Watch: Farmers Face Dry Weather, No Relief
It's not common in northern New York, but at least one north country farmer has switched the way he keeps his crops wet to 'drip irrigation.'
Jay Canzonier spent $40,000 on a drip irrigation system this spring - a lot of money, but an investment that maximizes the good water does for his 20 acre vegetable farm in Belleville.
"We have to be able to protect the crop through dry times," Canzonier told 7 News.
Standard irrigation uses the large, industrial equivalent of your lawn sprinkler. It puts out a lot of water, and everything gets wet.
Drip irrigation takes a more measured approach: Cazonier has thin lines (called 'tape') that run next to the plants. Small holes in the lines direct the water where it will do the most good, allowing "us to irrigate just the plant roots without having to irrigate the whole field," he explained.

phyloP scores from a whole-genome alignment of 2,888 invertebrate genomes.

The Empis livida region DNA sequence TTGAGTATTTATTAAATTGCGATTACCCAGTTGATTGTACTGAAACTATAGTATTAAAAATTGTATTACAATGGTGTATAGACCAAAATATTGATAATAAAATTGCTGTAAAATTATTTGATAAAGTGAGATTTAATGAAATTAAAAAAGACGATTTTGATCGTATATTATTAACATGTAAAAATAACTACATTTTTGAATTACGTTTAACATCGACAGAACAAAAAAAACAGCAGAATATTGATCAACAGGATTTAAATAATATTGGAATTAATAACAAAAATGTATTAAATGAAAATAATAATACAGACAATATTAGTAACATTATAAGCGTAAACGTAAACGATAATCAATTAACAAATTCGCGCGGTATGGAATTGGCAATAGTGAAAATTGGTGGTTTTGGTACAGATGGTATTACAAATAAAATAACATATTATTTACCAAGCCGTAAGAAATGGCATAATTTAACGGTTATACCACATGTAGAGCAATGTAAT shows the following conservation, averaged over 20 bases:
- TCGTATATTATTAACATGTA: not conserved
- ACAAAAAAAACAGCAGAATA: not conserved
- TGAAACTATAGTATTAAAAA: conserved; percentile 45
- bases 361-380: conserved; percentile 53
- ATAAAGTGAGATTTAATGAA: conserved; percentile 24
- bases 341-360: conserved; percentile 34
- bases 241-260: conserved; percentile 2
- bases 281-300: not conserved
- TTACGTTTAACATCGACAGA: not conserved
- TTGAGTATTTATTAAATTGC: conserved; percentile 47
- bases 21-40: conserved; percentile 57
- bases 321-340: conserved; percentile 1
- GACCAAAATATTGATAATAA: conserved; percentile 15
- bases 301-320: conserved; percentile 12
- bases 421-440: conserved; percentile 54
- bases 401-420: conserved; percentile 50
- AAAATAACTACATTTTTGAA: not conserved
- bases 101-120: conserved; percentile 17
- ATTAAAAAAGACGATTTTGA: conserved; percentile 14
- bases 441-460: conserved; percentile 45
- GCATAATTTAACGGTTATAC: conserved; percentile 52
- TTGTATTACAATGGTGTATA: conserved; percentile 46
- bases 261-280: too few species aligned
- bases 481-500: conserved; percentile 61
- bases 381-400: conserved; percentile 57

He is helped by the presence of a small creek, which provides enough water for the system. But the creek has limits and Canzonier is hoping for rain, as is Liz Lassen, who operates a dairy farm.
"We're running low on water for the cows, so we're digging a new well," Lassen said Wednesday.
The cost? $2,400.
The bad news? No significant rain is forecast for the next five days.
Wednesday, May 22, 2013, Watertown, NY
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